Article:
Germane Williams is a man of a troubled past, filled with set backs, regrets and missed opportunities. On top of the world in 1998, now Canibus is a struggling to regain what he once obtained. 2002 saw a much need resurgence for Canibus, as he released his fourth LP "Mic Club", which brought Bis back to his battle rap roots after the disaster of "C:True Hollywood Stories".
But as Bis climbs back up the wall of success, there are still as many critics trying to bring him back down, thus spawning the title of his newest album "My Name Is Nobody". As Canibus states himself "as times goes on, we will always be loved and hated by others. And whether the people that talk bad about you know it or not, they really save you from obscurity every time they mention your name. You see any time anybody ever talks about you, either directly or indirectly they put a quarter in your immortal meter. They keep you alive, whether they want to or not, they practically do the opposite of what they want to do, which is forget you…he never made an impact, he changed nothing and his words meant nothing. He never contributed to the rap game, he never game you anything to talk about. He never existed and he never made a difference, his name is nobody!"
Bis's fifth LP "My Name Is Nobody" is not an official studio release but a mixtape featuring his "lost tapes" over the years. Most of the material featured on the album is from his years between "2000 B.C." and "Mic Club", which was the toughest period for Bis's career and the material on the album shows that. That tough period between solid releases saw Canibus fall to the depths of the unknown, releasing horrendous material unlike anything he ever put out before. While "My Name Is Nobody" is only an album filled with various unreleased tracks, maybe that's where they should have stayed?
As with any Canibus album the main problem continues to be the production. In what's becoming a trend for Canibus albums, "My Name Is Nobody" is filled with awful production at times. The simplistic sounds of "The Dungeon" featuring fellow Horsemen Kurupt, "U Know Who" and the tiresome tales of "Rip Is Alive" are prime examples of the production aspect bringing each track down. Stale concepts, as the ones seen on "C:True Hollywood Story" are also a problem, as Bis has proven besides battle raps he is not capable of doing much else. The double timed flows of "Broke Ass" and the Southern sounds of "My Home Atlanta" are both extremely forced efforts that try to offer something new but don't fit that distinct Bis sound in the end. The worst of all these efforts is the pathetic "Stupid Producers". The story is supposed to come off as a humorous interaction between Bis and a "stupid producer", only the track is so horrific it makes Canibus seem like the idiot for making such a track. The producer aspect is played out by a horrific computerized voice that is almost too painful to listen to. "Stupid Producers" should have been left in the trash with the rest of "C:True Hollywood Story".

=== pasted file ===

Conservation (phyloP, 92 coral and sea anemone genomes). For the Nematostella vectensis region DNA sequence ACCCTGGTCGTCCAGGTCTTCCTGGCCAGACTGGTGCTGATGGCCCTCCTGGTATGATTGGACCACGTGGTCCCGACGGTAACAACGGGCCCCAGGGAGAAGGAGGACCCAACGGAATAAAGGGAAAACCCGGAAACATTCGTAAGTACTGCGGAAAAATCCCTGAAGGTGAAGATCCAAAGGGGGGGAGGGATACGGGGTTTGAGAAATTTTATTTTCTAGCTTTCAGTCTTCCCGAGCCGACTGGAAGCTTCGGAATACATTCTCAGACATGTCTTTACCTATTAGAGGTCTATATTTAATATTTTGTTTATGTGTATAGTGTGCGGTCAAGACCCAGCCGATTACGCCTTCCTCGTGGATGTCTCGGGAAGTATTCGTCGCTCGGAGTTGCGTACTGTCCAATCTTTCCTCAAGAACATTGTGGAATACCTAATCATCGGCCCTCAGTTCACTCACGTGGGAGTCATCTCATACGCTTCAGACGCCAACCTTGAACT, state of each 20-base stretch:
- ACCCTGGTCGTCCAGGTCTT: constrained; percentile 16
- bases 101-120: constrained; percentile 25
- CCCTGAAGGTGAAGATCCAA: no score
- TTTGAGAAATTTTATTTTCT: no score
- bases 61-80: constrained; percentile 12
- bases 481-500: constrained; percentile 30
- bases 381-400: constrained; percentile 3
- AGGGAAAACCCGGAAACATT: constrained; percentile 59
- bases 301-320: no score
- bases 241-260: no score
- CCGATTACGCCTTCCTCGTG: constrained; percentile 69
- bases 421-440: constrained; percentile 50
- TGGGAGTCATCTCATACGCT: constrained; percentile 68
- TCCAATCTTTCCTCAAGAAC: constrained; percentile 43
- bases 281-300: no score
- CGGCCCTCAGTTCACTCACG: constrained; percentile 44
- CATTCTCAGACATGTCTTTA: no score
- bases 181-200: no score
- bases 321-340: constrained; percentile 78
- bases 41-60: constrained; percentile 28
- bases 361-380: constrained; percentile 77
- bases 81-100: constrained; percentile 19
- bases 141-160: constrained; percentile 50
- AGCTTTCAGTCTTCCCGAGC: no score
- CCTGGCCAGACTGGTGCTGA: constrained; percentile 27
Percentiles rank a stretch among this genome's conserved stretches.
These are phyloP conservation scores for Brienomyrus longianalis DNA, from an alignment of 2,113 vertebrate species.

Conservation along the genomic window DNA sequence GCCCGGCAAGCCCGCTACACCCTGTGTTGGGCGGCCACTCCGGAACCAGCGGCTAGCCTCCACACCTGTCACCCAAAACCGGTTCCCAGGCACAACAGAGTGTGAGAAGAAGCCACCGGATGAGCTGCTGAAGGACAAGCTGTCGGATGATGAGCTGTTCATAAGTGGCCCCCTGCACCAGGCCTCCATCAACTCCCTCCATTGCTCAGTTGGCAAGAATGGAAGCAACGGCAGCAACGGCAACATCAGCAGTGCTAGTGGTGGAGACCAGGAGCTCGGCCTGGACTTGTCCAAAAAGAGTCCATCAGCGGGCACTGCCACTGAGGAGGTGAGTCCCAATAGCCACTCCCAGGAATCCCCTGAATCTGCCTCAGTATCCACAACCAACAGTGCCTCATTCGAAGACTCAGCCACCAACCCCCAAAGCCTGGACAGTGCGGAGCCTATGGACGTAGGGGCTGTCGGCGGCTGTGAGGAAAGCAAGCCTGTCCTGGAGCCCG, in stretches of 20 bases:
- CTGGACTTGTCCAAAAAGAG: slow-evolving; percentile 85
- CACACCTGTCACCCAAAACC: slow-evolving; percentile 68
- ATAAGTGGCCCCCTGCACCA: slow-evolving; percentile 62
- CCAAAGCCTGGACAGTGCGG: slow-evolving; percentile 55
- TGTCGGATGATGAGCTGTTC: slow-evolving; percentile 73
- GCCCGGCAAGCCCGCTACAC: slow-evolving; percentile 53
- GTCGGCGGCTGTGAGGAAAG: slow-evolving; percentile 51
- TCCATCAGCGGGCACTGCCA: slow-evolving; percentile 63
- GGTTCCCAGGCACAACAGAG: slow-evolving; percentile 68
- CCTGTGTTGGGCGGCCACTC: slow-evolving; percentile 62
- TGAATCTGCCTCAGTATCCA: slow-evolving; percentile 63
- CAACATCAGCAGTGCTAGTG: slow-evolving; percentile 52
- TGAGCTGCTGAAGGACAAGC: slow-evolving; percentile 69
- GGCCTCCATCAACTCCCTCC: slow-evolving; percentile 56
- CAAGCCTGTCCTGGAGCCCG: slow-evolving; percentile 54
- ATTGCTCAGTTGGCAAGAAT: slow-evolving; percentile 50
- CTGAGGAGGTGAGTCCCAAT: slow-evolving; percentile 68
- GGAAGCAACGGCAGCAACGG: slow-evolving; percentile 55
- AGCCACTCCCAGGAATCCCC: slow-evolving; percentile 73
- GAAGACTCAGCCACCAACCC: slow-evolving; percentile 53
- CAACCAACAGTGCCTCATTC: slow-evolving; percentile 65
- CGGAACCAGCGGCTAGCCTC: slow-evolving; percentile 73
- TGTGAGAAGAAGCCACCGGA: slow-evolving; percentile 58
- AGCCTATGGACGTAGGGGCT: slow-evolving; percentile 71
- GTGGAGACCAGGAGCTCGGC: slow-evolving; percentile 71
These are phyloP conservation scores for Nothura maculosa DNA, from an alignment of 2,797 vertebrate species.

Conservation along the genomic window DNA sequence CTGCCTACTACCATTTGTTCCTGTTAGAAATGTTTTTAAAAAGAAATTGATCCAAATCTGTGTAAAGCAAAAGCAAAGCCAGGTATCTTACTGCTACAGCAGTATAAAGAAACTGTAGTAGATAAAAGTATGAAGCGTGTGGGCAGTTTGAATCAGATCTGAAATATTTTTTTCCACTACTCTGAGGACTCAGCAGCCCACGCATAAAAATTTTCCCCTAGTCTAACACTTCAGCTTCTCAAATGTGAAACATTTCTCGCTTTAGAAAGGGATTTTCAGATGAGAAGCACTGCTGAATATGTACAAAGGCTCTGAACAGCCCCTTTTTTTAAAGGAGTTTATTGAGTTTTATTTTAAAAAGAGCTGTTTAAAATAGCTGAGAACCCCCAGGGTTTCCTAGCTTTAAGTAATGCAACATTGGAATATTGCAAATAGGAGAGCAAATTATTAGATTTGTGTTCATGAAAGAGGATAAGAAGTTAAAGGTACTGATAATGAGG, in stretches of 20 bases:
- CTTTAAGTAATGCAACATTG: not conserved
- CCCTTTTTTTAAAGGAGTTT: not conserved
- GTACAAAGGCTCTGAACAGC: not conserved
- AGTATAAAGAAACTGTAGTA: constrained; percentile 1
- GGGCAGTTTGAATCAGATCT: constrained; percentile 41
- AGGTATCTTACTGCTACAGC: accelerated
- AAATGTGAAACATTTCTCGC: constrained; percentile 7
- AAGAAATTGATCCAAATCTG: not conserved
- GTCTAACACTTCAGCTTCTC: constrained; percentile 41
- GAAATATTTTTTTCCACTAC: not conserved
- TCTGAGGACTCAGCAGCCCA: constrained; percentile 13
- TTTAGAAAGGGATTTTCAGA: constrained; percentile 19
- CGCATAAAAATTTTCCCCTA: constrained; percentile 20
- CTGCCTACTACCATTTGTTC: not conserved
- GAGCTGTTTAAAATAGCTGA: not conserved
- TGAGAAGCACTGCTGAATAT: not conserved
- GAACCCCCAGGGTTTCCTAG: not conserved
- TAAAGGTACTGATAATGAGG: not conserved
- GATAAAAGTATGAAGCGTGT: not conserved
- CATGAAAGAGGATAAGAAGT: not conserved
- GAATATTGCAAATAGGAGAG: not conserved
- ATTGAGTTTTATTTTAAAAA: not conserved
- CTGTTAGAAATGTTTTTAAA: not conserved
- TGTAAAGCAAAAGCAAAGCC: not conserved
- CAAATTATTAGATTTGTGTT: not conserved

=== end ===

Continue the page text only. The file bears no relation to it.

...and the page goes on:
The only remotely good tracks featured on "My Name Is Nobody" are surprisingly done very well. "Who Stopped Ya" features a nice piano loop over a sinister beat that capitalizes on Bis's raw intense lyricism on the mic. While the lyricism isn't on the level of his recent release "Mic Club" it's solid enough. The finest track on the album and maybe in the last couple of years for Bis is "Get Off Ya Knees". Featuring a magnificent sample, the production is one of the best Bis has rocked over since the days of "2000 B.C.". It is these types of tracks that Canibus need to produce more of. While his usual battle antics on the mic get tiresome after awhile, great production like this, especially because of the sample, give the track much need flavor, soul and the charisma that Bis will not produce himself. We all know Canibus can put out spectacular lyricism, but he needs more than that to truly succeed. When you add extremely dope production like the one on "Get Off Ya Knees" it adds an extra dimension to Bis's game. Hopefully his up and coming project with Stoupe of Jedi Mind Tricks will feature such improvement in the production area. And by judging Stoupe's recent work, maybe Canibus will finally deliver the album we all thought he would back in 98'.
While diehard Canibus fans will want to pick up "My Name Is Nobody" for a collector's item, everybody else should stay clear. Besides two standout tracks, the rest of the album is your typical generic Canibus sounds of horrible production, forced efforts and boring concepts. Since it is only a mixture of unreleased tracks not much should be made of the album's disappointment; let's just hope future releases of this sort will turn out better.